Efforts are underway to bring endurance back to its roots.
The FEI Temporary Endurance Committee, consisting of Dr. Sarah Coombs (GBR), FEI Endurance Athlete Representative Tarek Taher (KSA), Pieter Wiersinga (NED), Dr. Tim Parkin (GBR) and Valerie Kanavy (USA), has met in person twice since its formation in October 2018. The temporary Committee was formed following the resignation of then-Committee Chair Dr. Brian Sheahan, due to ill health, and the FEI board’s removal of Ignasi Casas Vasce from his rights and duties as Deputy Committee Chair due to pending legal proceedings for alleged incorrect behavior at the 2018 World Equestrian Games; with those factors, the full committee couldn’t function any longer.
The temporary committee’s objectives are assessing the issues facing the sport, working to bring it back to its roots and focusing on horsemanship and equine welfare, while maintaining the sport’s competitive aspect. According to an FEI spokesperson, the committee is carrying out an in-depth review of the discipline and its rules; stakeholder consultation is part of the process.
The temporary committee has received significant feedback from the endurance community in many key areas including:
- Increased testing of horses for prohibited substances
- Increased sanctions for horse abuse
- Review of speeds
- Reassessment of rules on mandatory rest periods
- Redefinition of elimination codes (particularly catastrophic injury)
- Elite athlete status and “jockey riders”
- Qualifications, including qualification as a combination
- Increased completion percentage before allowing riders to compete at the next level
- Reinstate and redefine two-hour invasive treatment rule
- Hyposensitivity screening (the use of the FEI Hyposensitivity Control System was voted in at the 2018 FEI General Assembly)
- Heart rates and presentation times at Vet Gate
- Definition of and registration of trainers
- Mandatory medication logbook and out of competition testing
- Extended provisional suspension for horses testing positive to banned substances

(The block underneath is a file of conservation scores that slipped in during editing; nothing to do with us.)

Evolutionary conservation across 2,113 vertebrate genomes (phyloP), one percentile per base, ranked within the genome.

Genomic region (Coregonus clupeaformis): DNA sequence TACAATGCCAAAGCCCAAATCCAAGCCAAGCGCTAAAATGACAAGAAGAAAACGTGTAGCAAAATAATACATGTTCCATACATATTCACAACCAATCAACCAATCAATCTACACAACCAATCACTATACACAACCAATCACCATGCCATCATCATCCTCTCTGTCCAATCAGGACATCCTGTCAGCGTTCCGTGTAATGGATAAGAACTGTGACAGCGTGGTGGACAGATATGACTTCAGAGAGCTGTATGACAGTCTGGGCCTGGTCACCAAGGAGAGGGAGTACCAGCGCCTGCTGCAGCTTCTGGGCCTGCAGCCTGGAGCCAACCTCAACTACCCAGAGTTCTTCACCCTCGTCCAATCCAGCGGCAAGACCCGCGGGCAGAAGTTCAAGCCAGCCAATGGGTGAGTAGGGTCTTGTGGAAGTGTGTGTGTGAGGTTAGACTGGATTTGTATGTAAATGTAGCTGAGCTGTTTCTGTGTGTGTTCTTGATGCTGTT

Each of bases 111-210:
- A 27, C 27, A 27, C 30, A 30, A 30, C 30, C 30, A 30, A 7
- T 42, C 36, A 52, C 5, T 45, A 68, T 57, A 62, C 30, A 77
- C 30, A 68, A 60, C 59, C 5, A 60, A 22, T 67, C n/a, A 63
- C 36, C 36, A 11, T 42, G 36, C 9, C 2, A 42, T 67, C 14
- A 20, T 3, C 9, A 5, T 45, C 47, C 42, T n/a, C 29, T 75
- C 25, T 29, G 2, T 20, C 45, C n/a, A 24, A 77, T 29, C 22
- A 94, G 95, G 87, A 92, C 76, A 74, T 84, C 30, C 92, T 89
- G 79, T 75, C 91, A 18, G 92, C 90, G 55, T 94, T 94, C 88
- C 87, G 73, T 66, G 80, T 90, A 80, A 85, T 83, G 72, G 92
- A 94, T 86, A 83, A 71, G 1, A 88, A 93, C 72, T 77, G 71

- Course design
- Tack and equipment
- Crewing numbers
- Crewing outside water points
- Number of entries and staggered starts
- The appointment and rotation of FEI Officials
- Rules enforcement
The Committee has already addressed some issues in equine welfare with rule changes such as the redefinition of elimination codes (particularly catastrophic injury). The Committee has received board approval for a change to the rules introducing the concept of severe injury, with the same sanctions as a catastrophic injury that requires euthanasia. This change has been well-received throughout the endurance community and will be implemented February 1, 2019.
A proposal to test a reduction in maximum heart rates and presentation times at endurance events held between February 1 and April 1, 2019 has met with mixed reactions from organizing committees and national federations hosting events during the test period. Participating organizers would be asked to implement heart rates of 64 bpm for the first vet gate and 60 bpm thereafter within 20 minutes, including the final inspection.
The FEI has sent out a reminder to endurance trainers about significant changes to FEI Equine Anti-Doping and Controlled Medication Rules (EADCMRs) effective January 1, 2019. Under the new rules, automatic provisional suspension will be imposed on the registered trainer of any horse that tests positive for a banned substance or two or more controlled medication substances. During the provisional suspension, trainers won’t be able to train or enter horses in their direct or indirect care for national or international endurance events.
The full text of the FEI Endurance rules can be found here. The temporary committee will meet again February 22.